Given the growing concern of synthetic drugs and growing numbers of deaths associated with such drug use, Midstate police are doing more and looking for information to catch and prosecute those who are selling the drugs to others.
Boiling Springs Family Medicine physician Dr. Chad Jumper talked about synthetic drugs and the harms these specific drugs can do to the body.
Q: Why could synthetic drugs have a more detrimental effect on the body than other controlled substances, such as marijuana and cocaine?
A: “Synthetic drugs can be extremely dangerous and even deadly for many reasons. These drugs can contain deadly toxins and other chemicals used in their production. Often times, these substances can be laced with other drugs, which can increase the chances of overdose and death. The extreme behaviors related to some of these drugs, such as bath salts, can put users in extremely dangerous situations.”
Q: What types of short-term effects can synthetic drugs have on the body?
A: “Confusion, anxiety, hallucinations, aggressive behavior, extreme sedation, coma and even death can result from use of synthetic drugs. Vomiting while intoxicated with these drugs can lead to choking and severe pneumonia.”
Q: What are the long-term effects of synthetic drug usage?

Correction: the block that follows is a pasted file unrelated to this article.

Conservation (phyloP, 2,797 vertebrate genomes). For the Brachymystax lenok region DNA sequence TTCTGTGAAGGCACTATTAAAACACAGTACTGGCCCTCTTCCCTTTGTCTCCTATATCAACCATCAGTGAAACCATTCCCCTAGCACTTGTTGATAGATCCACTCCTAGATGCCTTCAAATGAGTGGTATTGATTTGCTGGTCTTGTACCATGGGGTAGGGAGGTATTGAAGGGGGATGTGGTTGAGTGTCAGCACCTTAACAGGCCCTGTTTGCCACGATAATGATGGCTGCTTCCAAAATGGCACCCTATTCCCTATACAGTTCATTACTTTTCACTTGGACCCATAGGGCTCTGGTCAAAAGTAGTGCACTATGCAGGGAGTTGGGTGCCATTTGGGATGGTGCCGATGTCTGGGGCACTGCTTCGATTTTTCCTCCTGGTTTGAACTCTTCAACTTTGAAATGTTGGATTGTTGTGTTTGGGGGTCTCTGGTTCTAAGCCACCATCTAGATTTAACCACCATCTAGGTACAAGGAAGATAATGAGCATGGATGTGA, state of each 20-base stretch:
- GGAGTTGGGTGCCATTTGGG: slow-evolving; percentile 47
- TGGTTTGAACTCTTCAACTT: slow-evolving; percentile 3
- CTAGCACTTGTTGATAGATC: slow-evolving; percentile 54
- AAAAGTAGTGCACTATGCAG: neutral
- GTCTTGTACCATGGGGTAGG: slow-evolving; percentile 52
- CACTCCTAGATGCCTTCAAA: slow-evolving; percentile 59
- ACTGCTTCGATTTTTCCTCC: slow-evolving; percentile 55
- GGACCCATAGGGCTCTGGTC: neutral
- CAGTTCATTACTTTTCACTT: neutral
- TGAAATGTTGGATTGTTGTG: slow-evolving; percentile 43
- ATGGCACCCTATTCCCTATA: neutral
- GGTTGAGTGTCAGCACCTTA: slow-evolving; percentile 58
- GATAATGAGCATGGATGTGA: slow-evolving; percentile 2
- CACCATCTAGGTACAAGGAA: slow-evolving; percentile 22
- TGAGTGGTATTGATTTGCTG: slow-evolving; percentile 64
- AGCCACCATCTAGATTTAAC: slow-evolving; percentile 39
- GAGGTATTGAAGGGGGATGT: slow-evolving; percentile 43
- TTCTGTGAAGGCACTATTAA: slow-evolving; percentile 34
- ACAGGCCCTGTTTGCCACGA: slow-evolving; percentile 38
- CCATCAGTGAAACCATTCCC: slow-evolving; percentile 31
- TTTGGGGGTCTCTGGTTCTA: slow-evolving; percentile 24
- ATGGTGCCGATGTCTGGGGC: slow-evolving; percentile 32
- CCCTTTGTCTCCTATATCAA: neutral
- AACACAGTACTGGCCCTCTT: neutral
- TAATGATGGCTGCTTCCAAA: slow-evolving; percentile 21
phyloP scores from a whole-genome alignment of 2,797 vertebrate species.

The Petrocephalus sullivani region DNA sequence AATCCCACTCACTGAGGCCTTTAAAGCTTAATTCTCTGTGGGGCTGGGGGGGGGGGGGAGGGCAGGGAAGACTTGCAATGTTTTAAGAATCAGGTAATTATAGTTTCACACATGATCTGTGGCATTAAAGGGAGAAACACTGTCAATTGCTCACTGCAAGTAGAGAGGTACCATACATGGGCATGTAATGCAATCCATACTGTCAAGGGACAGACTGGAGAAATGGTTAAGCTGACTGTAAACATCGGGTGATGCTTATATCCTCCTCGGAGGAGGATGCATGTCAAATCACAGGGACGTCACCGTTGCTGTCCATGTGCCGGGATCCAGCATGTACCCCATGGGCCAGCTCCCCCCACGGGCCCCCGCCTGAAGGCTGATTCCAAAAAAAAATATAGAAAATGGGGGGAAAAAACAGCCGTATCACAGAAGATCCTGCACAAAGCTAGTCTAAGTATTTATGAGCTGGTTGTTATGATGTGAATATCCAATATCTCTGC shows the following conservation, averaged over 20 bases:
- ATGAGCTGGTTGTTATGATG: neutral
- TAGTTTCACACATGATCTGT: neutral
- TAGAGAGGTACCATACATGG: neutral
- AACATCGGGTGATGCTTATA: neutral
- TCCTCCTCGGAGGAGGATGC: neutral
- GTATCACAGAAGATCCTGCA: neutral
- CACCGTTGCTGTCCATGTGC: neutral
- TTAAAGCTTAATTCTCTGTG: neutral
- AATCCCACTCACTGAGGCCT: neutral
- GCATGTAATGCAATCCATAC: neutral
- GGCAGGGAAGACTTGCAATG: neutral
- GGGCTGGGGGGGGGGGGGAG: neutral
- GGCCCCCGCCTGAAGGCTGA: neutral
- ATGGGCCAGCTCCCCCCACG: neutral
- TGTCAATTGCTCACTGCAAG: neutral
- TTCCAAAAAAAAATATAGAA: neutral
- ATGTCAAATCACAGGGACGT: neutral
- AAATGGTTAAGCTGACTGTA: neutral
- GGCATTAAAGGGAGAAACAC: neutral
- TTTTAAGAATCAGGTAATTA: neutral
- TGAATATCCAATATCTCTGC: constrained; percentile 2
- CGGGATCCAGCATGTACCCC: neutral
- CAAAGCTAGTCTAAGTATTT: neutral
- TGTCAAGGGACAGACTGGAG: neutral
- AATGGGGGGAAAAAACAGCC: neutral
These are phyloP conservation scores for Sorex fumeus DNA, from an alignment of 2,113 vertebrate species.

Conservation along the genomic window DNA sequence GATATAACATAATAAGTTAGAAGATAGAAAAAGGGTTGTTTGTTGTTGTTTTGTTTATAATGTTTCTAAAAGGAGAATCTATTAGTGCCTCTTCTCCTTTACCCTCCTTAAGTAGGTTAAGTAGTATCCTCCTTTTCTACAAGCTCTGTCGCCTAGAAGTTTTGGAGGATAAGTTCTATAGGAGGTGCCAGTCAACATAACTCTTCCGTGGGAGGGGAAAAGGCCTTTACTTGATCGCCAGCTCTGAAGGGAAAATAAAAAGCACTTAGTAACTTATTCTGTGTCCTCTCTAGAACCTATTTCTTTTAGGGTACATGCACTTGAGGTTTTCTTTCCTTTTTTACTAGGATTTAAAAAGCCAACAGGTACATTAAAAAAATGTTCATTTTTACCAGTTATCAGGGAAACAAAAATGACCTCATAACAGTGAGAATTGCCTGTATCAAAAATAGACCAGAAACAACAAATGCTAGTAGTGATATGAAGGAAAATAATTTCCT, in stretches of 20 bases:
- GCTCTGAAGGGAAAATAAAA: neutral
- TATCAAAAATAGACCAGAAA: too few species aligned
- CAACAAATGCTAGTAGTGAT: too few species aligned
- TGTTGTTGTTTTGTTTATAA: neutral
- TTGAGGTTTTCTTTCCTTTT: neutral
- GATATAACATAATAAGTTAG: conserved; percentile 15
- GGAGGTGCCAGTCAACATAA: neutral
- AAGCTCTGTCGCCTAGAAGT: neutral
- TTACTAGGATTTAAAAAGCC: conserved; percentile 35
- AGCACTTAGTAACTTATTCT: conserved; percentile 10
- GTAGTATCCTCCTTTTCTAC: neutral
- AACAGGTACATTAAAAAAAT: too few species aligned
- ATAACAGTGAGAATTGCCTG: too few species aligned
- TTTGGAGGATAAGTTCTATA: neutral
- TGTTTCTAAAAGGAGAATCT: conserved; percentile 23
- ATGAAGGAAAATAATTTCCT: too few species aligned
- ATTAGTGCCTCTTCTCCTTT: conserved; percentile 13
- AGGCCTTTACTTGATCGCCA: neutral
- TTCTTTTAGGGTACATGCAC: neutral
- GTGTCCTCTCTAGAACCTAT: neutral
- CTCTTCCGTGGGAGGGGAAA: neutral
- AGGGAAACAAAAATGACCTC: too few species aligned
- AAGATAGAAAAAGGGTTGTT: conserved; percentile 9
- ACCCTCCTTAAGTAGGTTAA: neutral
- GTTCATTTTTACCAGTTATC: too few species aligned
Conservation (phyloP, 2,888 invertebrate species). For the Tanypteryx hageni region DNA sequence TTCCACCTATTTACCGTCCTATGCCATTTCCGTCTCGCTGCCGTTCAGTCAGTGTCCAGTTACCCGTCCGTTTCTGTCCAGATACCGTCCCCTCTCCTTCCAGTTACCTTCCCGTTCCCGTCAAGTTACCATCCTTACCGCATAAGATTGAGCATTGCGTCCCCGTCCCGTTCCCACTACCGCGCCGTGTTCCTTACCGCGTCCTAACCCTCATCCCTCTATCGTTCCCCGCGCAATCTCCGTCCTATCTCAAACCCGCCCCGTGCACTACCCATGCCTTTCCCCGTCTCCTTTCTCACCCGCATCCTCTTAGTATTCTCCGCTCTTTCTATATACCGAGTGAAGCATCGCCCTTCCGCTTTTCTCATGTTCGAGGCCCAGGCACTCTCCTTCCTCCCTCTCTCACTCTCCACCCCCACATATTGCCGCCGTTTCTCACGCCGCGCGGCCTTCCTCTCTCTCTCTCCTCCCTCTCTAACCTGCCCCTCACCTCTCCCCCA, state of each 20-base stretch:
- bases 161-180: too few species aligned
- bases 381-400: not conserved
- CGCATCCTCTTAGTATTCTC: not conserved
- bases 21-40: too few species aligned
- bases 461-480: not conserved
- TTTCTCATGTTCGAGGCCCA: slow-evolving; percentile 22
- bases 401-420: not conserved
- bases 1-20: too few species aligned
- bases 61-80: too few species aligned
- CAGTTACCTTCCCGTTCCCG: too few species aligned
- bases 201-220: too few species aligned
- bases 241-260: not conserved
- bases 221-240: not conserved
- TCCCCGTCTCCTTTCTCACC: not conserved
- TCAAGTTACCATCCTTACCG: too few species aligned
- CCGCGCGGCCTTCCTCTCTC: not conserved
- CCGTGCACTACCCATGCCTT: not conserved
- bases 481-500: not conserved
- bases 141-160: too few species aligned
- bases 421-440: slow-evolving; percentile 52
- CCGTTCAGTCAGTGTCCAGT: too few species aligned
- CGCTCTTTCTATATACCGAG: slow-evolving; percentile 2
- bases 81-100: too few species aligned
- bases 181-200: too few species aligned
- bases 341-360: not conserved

A: “Long-term use can lead to memory loss, effects on intelligence and addiction. Like most addictive drugs, these substances can lead those that use them to drop out of school, lose their job and have problems with family and other relationships.”
Q: What should someone do if they believe a person has ingested synthetic drugs, and how should they calm the person if he or she is hallucinating?
A: “If synthetic drug use is suspected, one should seek medical attention by calling 911. Limiting stimulation by placing the person in a quiet, dark room until help arrives can help as well.”
Q: How does the medical community keep up with the growing list of synthetic drug types?
A: “The list has become overwhelming. Keeping up with the number of drugs out there requires continued learning and attention to local trends.”